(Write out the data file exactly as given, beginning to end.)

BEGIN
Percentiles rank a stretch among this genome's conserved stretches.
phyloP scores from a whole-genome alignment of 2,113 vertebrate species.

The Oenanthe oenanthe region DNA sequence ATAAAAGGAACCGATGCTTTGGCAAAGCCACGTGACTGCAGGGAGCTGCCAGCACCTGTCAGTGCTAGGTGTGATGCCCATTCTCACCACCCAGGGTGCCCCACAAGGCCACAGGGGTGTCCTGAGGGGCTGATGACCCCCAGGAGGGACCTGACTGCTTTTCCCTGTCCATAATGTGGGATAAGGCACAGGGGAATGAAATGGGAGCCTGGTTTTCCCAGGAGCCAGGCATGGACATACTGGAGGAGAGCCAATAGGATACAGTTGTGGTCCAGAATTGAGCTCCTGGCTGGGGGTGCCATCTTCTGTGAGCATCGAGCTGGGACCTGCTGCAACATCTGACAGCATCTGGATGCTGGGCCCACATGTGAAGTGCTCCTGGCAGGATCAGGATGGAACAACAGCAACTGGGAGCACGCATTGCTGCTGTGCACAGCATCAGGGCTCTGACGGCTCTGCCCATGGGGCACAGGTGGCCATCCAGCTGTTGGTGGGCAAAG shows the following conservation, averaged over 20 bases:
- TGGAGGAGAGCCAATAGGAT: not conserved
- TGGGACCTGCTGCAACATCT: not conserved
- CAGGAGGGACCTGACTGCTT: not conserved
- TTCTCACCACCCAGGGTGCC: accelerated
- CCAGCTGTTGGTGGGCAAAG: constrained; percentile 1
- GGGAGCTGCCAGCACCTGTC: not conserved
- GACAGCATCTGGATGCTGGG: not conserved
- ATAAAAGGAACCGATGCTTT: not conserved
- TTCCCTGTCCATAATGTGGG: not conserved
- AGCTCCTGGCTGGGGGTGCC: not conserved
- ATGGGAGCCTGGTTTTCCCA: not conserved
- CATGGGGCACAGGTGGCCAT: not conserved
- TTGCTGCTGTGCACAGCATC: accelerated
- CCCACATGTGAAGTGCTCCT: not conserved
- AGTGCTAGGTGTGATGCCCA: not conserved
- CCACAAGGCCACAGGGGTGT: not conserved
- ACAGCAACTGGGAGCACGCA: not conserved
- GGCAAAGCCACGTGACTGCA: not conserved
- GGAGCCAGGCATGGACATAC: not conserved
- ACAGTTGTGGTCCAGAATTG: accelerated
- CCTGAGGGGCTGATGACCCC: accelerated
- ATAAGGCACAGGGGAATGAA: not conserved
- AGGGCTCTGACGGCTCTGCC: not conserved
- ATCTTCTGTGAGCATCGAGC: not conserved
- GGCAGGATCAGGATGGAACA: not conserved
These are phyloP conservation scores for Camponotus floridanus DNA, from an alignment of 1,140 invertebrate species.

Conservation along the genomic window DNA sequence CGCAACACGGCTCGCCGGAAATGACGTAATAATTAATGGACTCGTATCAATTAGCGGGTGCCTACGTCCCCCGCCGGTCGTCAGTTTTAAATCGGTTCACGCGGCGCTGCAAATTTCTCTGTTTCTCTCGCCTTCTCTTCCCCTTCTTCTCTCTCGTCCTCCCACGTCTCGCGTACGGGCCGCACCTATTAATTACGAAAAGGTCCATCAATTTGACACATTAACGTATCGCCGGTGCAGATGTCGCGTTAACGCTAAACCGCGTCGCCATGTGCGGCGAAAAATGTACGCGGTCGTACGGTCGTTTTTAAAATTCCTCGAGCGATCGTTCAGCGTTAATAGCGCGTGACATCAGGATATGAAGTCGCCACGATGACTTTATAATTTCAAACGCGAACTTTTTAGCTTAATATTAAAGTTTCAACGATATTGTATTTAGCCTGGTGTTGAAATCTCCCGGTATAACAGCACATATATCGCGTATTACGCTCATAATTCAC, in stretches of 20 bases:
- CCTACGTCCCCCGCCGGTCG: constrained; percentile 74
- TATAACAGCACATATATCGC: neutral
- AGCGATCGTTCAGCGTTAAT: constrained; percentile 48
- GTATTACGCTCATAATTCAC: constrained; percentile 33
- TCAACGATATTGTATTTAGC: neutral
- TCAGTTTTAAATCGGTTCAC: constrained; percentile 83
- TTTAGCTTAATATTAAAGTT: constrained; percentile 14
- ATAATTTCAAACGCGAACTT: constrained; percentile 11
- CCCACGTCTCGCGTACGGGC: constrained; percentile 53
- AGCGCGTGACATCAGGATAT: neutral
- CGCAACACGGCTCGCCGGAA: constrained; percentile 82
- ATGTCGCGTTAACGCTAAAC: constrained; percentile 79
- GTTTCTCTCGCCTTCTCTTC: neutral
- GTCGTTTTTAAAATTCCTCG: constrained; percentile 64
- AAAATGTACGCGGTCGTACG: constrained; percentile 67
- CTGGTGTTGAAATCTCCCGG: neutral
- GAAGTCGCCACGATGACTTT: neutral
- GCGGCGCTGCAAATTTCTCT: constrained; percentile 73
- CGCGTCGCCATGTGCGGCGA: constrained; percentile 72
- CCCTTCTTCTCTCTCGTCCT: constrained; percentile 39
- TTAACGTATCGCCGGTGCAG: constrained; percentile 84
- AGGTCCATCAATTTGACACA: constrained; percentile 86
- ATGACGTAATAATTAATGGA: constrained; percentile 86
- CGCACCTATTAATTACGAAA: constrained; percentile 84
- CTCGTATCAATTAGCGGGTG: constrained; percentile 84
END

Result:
Percentiles rank a stretch among this genome's conserved stretches.
phyloP scores from a whole-genome alignment of 2,113 vertebrate species.

The Oenanthe oenanthe region DNA sequence ATAAAAGGAACCGATGCTTTGGCAAAGCCACGTGACTGCAGGGAGCTGCCAGCACCTGTCAGTGCTAGGTGTGATGCCCATTCTCACCACCCAGGGTGCCCCACAAGGCCACAGGGGTGTCCTGAGGGGCTGATGACCCCCAGGAGGGACCTGACTGCTTTTCCCTGTCCATAATGTGGGATAAGGCACAGGGGAATGAAATGGGAGCCTGGTTTTCCCAGGAGCCAGGCATGGACATACTGGAGGAGAGCCAATAGGATACAGTTGTGGTCCAGAATTGAGCTCCTGGCTGGGGGTGCCATCTTCTGTGAGCATCGAGCTGGGACCTGCTGCAACATCTGACAGCATCTGGATGCTGGGCCCACATGTGAAGTGCTCCTGGCAGGATCAGGATGGAACAACAGCAACTGGGAGCACGCATTGCTGCTGTGCACAGCATCAGGGCTCTGACGGCTCTGCCCATGGGGCACAGGTGGCCATCCAGCTGTTGGTGGGCAAAG shows the following conservation, averaged over 20 bases:
- TGGAGGAGAGCCAATAGGAT: not conserved
- TGGGACCTGCTGCAACATCT: not conserved
- CAGGAGGGACCTGACTGCTT: not conserved
- TTCTCACCACCCAGGGTGCC: accelerated
- CCAGCTGTTGGTGGGCAAAG: constrained; percentile 1
- GGGAGCTGCCAGCACCTGTC: not conserved
- GACAGCATCTGGATGCTGGG: not conserved
- ATAAAAGGAACCGATGCTTT: not conserved
- TTCCCTGTCCATAATGTGGG: not conserved
- AGCTCCTGGCTGGGGGTGCC: not conserved
- ATGGGAGCCTGGTTTTCCCA: not conserved
- CATGGGGCACAGGTGGCCAT: not conserved
- TTGCTGCTGTGCACAGCATC: accelerated
- CCCACATGTGAAGTGCTCCT: not conserved
- AGTGCTAGGTGTGATGCCCA: not conserved
- CCACAAGGCCACAGGGGTGT: not conserved
- ACAGCAACTGGGAGCACGCA: not conserved
- GGCAAAGCCACGTGACTGCA: not conserved
- GGAGCCAGGCATGGACATAC: not conserved
- ACAGTTGTGGTCCAGAATTG: accelerated
- CCTGAGGGGCTGATGACCCC: accelerated
- ATAAGGCACAGGGGAATGAA: not conserved
- AGGGCTCTGACGGCTCTGCC: not conserved
- ATCTTCTGTGAGCATCGAGC: not conserved
- GGCAGGATCAGGATGGAACA: not conserved
These are phyloP conservation scores for Camponotus floridanus DNA, from an alignment of 1,140 invertebrate species.

Conservation along the genomic window DNA sequence CGCAACACGGCTCGCCGGAAATGACGTAATAATTAATGGACTCGTATCAATTAGCGGGTGCCTACGTCCCCCGCCGGTCGTCAGTTTTAAATCGGTTCACGCGGCGCTGCAAATTTCTCTGTTTCTCTCGCCTTCTCTTCCCCTTCTTCTCTCTCGTCCTCCCACGTCTCGCGTACGGGCCGCACCTATTAATTACGAAAAGGTCCATCAATTTGACACATTAACGTATCGCCGGTGCAGATGTCGCGTTAACGCTAAACCGCGTCGCCATGTGCGGCGAAAAATGTACGCGGTCGTACGGTCGTTTTTAAAATTCCTCGAGCGATCGTTCAGCGTTAATAGCGCGTGACATCAGGATATGAAGTCGCCACGATGACTTTATAATTTCAAACGCGAACTTTTTAGCTTAATATTAAAGTTTCAACGATATTGTATTTAGCCTGGTGTTGAAATCTCCCGGTATAACAGCACATATATCGCGTATTACGCTCATAATTCAC, in stretches of 20 bases:
- CCTACGTCCCCCGCCGGTCG: constrained; percentile 74
- TATAACAGCACATATATCGC: neutral
- AGCGATCGTTCAGCGTTAAT: constrained; percentile 48
- GTATTACGCTCATAATTCAC: constrained; percentile 33
- TCAACGATATTGTATTTAGC: neutral
- TCAGTTTTAAATCGGTTCAC: constrained; percentile 83
- TTTAGCTTAATATTAAAGTT: constrained; percentile 14
- ATAATTTCAAACGCGAACTT: constrained; percentile 11
- CCCACGTCTCGCGTACGGGC: constrained; percentile 53
- AGCGCGTGACATCAGGATAT: neutral
- CGCAACACGGCTCGCCGGAA: constrained; percentile 82
- ATGTCGCGTTAACGCTAAAC: constrained; percentile 79
- GTTTCTCTCGCCTTCTCTTC: neutral
- GTCGTTTTTAAAATTCCTCG: constrained; percentile 64
- AAAATGTACGCGGTCGTACG: constrained; percentile 67
- CTGGTGTTGAAATCTCCCGG: neutral
- GAAGTCGCCACGATGACTTT: neutral
- GCGGCGCTGCAAATTTCTCT: constrained; percentile 73
- CGCGTCGCCATGTGCGGCGA: constrained; percentile 72
- CCCTTCTTCTCTCTCGTCCT: constrained; percentile 39
- TTAACGTATCGCCGGTGCAG: constrained; percentile 84
- AGGTCCATCAATTTGACACA: constrained; percentile 86
- ATGACGTAATAATTAATGGA: constrained; percentile 86
- CGCACCTATTAATTACGAAA: constrained; percentile 84
- CTCGTATCAATTAGCGGGTG: constrained; percentile 84